The Armada Group has been helping developers and other technical workers chart their career paths for more than 20 years. Our recruiters are skilled at understanding and matching candidate backgrounds against the requirements of job opportunities. Let our recruiters help your career boom in the Bay Area. Contact us to start your search today.
The online TED Talks are among the best places to hear from top experts in every field. You can keep up with advances in every field of study, and get advice about how to live your best life. Here are some of the best TED talks to help you get further in your career.
1. If you're working in technology, you're undoubtedly smart. But a high IQ isn't enough to make you successful. Listen to Angela Lee Duckworth's talk about the power of grit and determination.
2. If you want to get hired — or to hire the best talent — you need to understand how the job market really works. Wingham Rowan discusses how technology can support flexible hiring.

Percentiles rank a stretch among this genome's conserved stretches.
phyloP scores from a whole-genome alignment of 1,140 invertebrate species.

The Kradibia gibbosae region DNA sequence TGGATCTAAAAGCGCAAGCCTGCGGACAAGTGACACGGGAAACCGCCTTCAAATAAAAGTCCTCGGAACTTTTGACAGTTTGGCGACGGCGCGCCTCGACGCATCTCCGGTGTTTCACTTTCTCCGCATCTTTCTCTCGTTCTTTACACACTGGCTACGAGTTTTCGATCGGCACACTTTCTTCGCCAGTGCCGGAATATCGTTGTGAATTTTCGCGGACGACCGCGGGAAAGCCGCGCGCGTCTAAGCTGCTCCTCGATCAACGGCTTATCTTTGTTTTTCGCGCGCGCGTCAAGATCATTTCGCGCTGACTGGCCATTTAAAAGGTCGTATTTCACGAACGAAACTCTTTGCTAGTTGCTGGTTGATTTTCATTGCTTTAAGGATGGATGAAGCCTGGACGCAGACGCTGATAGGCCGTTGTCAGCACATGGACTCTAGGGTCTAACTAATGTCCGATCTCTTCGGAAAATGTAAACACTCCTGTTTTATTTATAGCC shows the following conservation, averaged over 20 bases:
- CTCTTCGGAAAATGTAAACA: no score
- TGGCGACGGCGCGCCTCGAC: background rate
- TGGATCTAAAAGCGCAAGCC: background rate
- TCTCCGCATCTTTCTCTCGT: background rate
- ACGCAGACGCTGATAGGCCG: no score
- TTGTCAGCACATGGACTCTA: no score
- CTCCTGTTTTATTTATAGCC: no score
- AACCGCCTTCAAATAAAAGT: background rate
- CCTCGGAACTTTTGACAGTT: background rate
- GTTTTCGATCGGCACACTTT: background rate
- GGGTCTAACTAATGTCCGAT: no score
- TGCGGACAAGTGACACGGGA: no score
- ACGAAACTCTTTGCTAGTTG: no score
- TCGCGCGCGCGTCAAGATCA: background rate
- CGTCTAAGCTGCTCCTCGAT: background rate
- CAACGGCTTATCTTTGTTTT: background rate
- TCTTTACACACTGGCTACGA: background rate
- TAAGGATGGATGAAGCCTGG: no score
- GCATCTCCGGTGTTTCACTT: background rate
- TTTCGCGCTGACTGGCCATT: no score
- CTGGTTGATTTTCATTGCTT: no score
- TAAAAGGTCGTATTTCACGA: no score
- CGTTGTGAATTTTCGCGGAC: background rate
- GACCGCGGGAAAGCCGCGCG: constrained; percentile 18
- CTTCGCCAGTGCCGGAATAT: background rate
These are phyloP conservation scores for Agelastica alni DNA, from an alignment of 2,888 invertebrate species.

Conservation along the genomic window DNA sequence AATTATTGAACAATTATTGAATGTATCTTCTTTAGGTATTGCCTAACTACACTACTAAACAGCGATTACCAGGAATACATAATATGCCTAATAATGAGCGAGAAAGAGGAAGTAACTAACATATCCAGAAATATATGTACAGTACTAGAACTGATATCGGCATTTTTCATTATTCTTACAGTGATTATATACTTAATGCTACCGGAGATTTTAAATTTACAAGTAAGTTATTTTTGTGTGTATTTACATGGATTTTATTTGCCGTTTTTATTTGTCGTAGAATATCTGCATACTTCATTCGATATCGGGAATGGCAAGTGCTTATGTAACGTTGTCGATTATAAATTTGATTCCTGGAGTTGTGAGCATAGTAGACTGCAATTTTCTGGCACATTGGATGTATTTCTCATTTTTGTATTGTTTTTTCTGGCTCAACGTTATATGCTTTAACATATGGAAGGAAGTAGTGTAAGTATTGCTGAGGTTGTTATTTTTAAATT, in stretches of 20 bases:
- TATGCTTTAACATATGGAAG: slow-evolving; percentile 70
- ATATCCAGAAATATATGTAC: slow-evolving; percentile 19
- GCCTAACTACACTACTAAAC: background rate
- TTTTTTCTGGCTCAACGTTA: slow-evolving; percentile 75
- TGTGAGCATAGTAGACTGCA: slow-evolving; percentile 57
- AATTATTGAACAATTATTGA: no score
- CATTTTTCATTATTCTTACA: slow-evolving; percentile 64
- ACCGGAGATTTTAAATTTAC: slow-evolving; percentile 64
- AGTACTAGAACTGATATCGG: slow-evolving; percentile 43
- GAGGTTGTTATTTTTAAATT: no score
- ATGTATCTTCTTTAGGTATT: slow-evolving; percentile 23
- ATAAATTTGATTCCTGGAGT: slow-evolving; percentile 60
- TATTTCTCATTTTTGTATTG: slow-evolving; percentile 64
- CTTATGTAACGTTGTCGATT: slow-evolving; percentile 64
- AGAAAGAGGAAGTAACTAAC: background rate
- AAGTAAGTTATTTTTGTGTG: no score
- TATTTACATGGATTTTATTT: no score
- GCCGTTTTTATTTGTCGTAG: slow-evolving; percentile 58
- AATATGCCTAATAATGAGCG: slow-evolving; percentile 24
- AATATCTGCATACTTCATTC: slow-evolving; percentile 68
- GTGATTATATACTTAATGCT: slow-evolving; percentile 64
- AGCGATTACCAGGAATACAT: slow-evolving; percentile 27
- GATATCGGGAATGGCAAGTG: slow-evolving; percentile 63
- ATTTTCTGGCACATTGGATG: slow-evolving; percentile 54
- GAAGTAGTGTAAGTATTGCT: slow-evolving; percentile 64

3. The job you're doing today may not be around tomorrow. Artificial intelligence, droids, and robots mean machines can do more and more of the work that currently requires people. Where will there still be jobs? Listen to Andrew McAfee to find out.
4. For most people, work takes at least 40 hours per week. That's more time than we spend on anything else, except maybe sleeping. Learn how to find meaning in your work in this talk by Dan Ariely.
5. You'll enjoy your time at the office more if you adapt principles of simple living to the workplace. Learn six rules for simplifying work in a talk by Yves Morieux.